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Blogging and playing e-sports now count as jobs in China
[NEW YORK] China has broadened the definition of a job to include more flexible forms of work for fresh graduates, as the government struggles with high unemployment due to the coronavirus downturn.
Graduates starting their own businesses, such as opening online shops, or taking freelance jobs, like bloggers and e-sports players, will now be classified as employed, according to a document by the education ministry dated June 29. The scope of employment also includes taking part in incubator programmes, poverty alleviation programmes, and being enlisted in the army.
People must work at least one paid hour a week to be counted as employed, according to the National Bureau of Statistics.
The ministry asked universities and colleges to adhere to the new rules when collating employment data and revise any existing incorrect data. False information would be severely punished, the ministry said, without specifying how.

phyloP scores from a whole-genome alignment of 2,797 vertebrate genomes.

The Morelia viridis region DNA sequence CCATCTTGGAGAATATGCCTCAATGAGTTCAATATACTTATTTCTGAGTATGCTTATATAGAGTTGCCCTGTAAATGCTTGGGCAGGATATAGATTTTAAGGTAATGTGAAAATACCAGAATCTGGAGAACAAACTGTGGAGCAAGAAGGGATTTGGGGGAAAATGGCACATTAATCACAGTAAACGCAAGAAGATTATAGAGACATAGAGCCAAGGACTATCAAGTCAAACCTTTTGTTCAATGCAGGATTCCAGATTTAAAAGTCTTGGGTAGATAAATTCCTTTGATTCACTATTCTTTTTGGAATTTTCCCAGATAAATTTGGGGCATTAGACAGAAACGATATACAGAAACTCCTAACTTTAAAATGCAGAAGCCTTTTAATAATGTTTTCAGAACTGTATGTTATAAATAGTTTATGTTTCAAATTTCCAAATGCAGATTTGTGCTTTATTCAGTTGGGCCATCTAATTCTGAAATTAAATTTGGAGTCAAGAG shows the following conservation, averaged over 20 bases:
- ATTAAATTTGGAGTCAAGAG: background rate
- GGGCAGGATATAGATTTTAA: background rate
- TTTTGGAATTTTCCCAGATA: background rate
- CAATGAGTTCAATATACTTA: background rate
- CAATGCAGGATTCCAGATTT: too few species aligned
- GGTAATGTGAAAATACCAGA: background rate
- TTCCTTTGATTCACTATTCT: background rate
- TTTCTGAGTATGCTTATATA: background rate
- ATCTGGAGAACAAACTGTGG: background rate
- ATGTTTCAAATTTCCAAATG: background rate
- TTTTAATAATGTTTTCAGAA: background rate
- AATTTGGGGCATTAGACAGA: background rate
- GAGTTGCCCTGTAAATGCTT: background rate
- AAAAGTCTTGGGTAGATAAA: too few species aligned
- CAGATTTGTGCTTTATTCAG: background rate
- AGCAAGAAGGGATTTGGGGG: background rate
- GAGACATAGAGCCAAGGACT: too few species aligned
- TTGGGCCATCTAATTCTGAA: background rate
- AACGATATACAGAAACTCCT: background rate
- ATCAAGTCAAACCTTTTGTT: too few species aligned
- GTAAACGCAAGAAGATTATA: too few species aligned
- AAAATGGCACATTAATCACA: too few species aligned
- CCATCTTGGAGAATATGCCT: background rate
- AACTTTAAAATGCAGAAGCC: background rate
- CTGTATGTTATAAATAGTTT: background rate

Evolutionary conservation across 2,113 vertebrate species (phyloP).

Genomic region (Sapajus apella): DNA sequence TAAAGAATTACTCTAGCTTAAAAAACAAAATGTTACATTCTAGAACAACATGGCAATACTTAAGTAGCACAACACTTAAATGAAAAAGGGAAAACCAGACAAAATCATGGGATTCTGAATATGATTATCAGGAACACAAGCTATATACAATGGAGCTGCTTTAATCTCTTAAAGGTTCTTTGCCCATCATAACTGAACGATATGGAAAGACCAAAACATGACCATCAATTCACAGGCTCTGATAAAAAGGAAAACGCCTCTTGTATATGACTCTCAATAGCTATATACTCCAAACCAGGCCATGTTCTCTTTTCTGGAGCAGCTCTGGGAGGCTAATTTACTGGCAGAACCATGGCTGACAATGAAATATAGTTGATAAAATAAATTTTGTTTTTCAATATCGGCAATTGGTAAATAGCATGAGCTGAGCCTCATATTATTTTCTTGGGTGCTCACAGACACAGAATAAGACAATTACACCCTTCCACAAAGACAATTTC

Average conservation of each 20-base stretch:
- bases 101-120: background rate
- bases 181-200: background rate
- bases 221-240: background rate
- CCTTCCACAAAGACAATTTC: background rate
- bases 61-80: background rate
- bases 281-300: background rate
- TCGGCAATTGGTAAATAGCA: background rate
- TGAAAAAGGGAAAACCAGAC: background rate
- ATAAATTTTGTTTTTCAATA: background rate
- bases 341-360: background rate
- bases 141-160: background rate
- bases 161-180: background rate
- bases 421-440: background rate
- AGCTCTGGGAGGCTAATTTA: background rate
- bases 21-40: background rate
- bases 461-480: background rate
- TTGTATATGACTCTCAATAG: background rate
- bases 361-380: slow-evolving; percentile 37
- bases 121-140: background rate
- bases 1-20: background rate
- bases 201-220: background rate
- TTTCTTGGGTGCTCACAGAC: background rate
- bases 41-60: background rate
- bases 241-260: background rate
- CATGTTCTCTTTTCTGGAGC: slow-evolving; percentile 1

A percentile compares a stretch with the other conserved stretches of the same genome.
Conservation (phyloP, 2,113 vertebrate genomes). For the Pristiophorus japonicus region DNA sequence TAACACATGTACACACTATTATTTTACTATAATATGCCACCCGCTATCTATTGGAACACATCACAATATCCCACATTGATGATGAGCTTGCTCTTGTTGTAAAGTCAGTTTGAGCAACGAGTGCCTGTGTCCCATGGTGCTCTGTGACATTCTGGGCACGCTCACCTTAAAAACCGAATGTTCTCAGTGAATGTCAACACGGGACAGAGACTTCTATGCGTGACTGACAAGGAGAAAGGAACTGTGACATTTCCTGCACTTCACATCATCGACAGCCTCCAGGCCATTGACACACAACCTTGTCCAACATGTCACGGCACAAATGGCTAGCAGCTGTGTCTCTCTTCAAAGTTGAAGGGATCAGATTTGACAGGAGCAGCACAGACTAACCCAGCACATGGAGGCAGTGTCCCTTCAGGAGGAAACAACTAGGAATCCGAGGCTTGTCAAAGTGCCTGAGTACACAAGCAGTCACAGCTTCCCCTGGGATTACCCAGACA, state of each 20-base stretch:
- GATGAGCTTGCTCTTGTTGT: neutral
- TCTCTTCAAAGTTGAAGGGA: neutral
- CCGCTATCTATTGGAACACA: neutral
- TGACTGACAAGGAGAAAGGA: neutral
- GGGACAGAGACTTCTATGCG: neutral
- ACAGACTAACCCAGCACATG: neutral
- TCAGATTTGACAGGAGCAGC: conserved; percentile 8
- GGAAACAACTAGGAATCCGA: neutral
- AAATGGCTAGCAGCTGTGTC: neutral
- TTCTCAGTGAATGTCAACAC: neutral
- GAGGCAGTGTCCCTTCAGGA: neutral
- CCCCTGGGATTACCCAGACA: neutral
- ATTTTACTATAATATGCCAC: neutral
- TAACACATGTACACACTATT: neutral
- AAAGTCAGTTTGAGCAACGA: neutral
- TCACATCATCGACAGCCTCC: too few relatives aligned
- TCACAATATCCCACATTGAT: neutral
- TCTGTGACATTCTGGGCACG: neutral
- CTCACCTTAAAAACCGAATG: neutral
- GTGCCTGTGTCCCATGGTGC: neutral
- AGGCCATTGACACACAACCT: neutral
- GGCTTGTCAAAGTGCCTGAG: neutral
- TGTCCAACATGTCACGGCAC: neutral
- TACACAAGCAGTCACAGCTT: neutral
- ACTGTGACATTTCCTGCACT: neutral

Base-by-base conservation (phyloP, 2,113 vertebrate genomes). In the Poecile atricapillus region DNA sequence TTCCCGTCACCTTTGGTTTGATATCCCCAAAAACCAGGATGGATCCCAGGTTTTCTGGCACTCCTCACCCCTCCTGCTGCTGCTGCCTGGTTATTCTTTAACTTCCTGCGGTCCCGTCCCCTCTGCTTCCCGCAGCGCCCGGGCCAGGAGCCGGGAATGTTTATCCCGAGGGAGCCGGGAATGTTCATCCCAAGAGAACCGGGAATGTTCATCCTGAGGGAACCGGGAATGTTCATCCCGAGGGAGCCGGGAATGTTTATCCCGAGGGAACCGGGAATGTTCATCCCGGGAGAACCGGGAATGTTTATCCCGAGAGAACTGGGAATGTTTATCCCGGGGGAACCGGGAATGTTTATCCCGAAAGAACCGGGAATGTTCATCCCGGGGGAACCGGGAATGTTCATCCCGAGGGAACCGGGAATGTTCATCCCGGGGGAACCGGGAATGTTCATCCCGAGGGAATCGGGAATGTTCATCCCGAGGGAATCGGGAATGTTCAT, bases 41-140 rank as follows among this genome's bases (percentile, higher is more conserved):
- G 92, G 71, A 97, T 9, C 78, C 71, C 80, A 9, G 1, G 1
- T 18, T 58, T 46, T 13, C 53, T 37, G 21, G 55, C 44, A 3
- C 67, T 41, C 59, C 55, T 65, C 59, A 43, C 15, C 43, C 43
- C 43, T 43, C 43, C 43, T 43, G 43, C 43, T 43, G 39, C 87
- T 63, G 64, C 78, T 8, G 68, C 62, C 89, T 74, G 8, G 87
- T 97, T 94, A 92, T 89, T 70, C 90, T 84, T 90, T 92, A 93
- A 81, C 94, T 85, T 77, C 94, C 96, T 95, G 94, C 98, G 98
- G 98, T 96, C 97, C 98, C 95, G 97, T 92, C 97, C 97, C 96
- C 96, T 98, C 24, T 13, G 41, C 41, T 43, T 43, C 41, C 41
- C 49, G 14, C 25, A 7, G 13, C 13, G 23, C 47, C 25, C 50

The new rules echo comments made last month by a senior adviser to the government, who called for a more tolerant stance towards job forms and unemployment data.
"College students don't necessarily need to go to a work unit, more and more we are seeing they have many choices, including freelancing," said Tang Min, an economist and counselor to the State Council. "They can open a Taobao store or engage in cross border e-commerce. They can start their own business with just a laptop and create a new job opportunity."
China has a record 8.74 million fresh graduates entering the job market this summer. That adds pressure to the already-bad labour situation, with millions of workers unemployed due to the coronavirus.
China's official surveyed unemployment rate was 5.9 per cent in May after jumping to a record high 6.2 per cent in February due to the virus. The government is targeting "around 6 per cent" for this year, but the calculation is flawed as it doesn't count many migrant workers from the countryside.
The Chinese government has already rolled out a slew of measures to try keep the official tallies of jobless low, including encouraging students to remain at universities for post-graduate study, allowing some vocational graduates to further pursue studies, and also increasing recruitment for certain roles such as teachers in rural regions.